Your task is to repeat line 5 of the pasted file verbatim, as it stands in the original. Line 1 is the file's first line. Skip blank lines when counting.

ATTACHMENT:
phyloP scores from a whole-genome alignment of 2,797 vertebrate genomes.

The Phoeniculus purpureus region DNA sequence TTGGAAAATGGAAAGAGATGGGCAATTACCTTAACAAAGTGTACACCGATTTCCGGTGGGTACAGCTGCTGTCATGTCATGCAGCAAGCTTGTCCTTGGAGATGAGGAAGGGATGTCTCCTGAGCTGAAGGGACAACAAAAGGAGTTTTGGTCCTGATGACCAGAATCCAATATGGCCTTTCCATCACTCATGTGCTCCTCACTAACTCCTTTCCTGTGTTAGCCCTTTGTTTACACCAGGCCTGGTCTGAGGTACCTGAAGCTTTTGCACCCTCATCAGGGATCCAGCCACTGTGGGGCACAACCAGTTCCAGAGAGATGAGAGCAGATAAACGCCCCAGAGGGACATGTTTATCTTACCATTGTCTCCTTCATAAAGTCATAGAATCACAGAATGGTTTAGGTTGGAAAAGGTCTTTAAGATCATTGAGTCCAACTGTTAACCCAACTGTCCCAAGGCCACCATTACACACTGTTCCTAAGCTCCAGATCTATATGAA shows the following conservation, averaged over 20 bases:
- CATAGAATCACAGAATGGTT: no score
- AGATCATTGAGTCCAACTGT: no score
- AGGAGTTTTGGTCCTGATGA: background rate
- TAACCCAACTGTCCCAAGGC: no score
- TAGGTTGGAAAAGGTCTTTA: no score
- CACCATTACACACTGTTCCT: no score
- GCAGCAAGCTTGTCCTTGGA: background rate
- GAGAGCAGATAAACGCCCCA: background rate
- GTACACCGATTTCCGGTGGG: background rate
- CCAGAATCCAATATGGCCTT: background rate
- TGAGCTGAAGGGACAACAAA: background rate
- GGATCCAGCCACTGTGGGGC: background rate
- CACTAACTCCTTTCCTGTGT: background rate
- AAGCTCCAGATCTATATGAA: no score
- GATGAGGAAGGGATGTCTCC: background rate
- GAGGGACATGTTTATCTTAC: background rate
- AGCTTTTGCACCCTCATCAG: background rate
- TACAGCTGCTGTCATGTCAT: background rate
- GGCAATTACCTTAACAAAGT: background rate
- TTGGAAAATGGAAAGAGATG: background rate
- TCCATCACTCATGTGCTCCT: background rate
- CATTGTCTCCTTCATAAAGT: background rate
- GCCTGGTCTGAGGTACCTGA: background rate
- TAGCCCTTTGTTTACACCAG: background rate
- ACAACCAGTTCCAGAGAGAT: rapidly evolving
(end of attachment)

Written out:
- AGGAGTTTTGGTCCTGATGA: background rate